Custos mulls over St Mary's increasing murder rate
The killing of an unnamed woman in the Grant's Town area of St Mary on Sunday night was the 14th murder in the parish since the beginning of the year.
According to statistics from the local police, reveal that while overall crime in the parish is down 38 per cent, between January and May 2016, St Mary experienced a 28 per cent increase in murders, compared with the same period in 2015. The figures include the killings of two schoolboys within 10 days of each other; last month's brutal homicides of popular missionaries Randy Hentzel and Harold Nichols; and reveal that in the vast majority of cases, the prime suspects are friends, neighbours, or family members of the victims.
While the parish's custos, Errol Johnson, believes the reasons for the soaring murder rate are diverse, he said he is confident that pressure brought on by economic and environmental factors has played a part in the upsurge in violence.
He told Rural Xpress: "We see an aggressive nature in our people and I'm wondering if it's because of the stress caused by the economic downturn the country is going through.
"If we look in [St Mary's capital] Port Maria, we see a general disorder in the town. People try to earn a living but it is taking so long to repair the market and make it plausible for our vendors and shoppers to buy and sell in a comfortable situation.
"There is a sense of a lack of social amenities and it makes you question whether these are the things that lead to the aggressive behaviour of our people. You see it in the schoolchildren. The smallest thing and there's a fight or a big cuss.
"Our priorities are wrong. Look at the developments in the places we build factories. Do we build nurseries for mothers with young children, which is something that can be profitable? Do we build playfields in our housing estates, or maximise the number of houses we can put in the space?" he said.
"People are working every day and night to make ends meet, and it's stressful, but they have no communal areas or playfields where they can sit down, relax and exchange thoughts."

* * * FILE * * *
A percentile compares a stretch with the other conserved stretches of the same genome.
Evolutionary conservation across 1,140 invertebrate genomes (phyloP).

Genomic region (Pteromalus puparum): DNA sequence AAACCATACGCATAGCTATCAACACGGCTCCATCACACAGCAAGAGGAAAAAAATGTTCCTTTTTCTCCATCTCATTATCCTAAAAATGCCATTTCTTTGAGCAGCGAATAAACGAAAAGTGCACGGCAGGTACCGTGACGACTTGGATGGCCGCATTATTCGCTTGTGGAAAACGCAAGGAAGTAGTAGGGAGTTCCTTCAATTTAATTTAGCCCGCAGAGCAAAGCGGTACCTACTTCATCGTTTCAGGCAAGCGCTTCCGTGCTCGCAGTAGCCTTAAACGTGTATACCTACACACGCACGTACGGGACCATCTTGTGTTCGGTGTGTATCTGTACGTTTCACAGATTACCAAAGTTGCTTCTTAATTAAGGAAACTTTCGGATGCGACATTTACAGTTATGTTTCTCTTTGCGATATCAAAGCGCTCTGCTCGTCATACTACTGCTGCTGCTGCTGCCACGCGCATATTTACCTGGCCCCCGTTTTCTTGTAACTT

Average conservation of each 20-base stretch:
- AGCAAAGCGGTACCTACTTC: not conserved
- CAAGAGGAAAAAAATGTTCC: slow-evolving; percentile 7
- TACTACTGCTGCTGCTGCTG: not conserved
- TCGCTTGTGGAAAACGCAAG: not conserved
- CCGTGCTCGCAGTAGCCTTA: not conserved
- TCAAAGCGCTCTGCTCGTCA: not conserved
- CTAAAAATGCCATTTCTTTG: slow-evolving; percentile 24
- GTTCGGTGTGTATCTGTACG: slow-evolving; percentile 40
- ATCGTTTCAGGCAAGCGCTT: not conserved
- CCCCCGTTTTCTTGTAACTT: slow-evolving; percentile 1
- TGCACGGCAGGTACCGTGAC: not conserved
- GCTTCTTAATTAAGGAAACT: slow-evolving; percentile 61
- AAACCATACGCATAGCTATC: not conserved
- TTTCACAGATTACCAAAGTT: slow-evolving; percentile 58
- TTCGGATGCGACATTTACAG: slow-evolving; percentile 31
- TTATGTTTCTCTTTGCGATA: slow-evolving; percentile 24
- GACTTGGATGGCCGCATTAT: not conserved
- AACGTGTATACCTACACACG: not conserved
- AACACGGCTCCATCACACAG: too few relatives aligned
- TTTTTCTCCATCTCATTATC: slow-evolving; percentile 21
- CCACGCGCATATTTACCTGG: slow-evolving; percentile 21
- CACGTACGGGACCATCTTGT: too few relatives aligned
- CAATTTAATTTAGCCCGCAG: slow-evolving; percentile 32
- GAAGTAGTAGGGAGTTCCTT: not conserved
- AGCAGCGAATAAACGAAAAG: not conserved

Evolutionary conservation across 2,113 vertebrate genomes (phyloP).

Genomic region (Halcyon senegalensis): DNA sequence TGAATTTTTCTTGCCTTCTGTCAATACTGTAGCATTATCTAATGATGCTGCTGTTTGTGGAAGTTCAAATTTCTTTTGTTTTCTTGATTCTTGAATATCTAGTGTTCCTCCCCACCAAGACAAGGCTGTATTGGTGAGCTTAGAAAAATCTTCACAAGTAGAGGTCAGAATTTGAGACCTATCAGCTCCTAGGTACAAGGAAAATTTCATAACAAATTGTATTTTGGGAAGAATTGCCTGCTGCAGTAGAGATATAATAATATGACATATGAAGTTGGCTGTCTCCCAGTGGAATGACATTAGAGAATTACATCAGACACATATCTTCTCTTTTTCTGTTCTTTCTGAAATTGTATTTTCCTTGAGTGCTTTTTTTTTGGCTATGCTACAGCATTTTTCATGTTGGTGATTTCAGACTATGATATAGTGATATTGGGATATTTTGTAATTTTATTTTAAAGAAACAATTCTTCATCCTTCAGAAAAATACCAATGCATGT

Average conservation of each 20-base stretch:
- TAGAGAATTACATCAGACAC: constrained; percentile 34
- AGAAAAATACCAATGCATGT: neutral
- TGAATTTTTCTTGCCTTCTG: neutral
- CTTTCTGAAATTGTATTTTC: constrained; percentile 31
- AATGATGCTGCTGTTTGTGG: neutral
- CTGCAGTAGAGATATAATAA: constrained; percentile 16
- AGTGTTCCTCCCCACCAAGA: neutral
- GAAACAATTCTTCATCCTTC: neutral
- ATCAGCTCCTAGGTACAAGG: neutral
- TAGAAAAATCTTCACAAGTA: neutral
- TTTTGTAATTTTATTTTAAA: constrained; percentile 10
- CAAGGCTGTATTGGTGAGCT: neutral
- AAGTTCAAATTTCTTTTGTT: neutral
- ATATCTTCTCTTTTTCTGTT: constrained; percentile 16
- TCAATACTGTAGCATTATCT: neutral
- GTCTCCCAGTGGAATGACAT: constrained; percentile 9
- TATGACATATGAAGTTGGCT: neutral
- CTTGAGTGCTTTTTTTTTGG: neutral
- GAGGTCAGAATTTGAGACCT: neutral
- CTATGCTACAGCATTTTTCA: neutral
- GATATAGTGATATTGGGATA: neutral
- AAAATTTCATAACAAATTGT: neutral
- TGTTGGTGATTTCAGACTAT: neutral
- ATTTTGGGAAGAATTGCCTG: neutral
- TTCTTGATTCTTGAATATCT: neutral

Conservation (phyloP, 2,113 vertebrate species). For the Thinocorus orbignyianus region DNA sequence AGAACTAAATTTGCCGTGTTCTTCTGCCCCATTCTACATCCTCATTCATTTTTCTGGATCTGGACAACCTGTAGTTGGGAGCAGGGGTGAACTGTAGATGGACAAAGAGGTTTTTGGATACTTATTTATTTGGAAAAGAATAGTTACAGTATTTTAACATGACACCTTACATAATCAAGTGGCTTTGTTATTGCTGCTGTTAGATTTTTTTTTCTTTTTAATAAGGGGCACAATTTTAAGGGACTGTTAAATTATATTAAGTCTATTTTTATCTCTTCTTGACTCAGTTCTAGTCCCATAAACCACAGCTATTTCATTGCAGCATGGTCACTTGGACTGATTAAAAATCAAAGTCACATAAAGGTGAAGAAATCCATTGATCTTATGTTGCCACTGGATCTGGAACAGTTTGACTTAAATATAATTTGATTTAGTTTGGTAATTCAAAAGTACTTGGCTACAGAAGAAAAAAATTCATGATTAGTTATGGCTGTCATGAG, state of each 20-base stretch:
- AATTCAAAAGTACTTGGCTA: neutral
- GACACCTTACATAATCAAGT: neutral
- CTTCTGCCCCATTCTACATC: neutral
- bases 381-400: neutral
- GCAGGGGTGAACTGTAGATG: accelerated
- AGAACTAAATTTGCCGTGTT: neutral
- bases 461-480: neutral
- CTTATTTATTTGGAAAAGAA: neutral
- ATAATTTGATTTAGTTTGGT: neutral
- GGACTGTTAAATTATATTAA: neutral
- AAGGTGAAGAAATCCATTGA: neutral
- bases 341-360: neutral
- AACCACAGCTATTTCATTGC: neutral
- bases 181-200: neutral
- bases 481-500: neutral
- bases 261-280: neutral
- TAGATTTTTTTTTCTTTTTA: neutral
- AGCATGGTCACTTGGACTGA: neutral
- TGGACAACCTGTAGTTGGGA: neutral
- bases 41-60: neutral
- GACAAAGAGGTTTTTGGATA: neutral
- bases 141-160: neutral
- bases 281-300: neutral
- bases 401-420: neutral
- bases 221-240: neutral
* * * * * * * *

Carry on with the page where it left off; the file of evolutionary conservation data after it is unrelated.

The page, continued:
Johnson, who is principal at Horace Clarke High School (formerly Islington High), said he believes that if the people of St Mary truly want to reduce the murder rate, they must first consider returning to traditional family values.
He explained: "We talk about culture but are we practicing the necessary culture, which is a family-orientated situation? Look at our ancestors and you'll find most of them had an extended family. I believe we are not lost but we must go back to our roots."
Police figures confirm that despite the disturbing rise in murders, there are still at least two reasons to remain optimistic: St Mary maintains one of the lowest crime rates in the country; and it is far safer than it was during the first six months of 2013 when a staggering 21 murders were recorded.
Johnson is nevertheless appealing to St Mary's justices of the peace (JPs) and other responsible community members to unite and help strengthen the parish. He said: "Our JPs have to be more au fait with mediation and of such stature that people are confident about sharing with them.
"It's the same with people like pastors and schoolteachers. They can help solve some of these domestic problems but we have to be proactive rather than reactive," he said.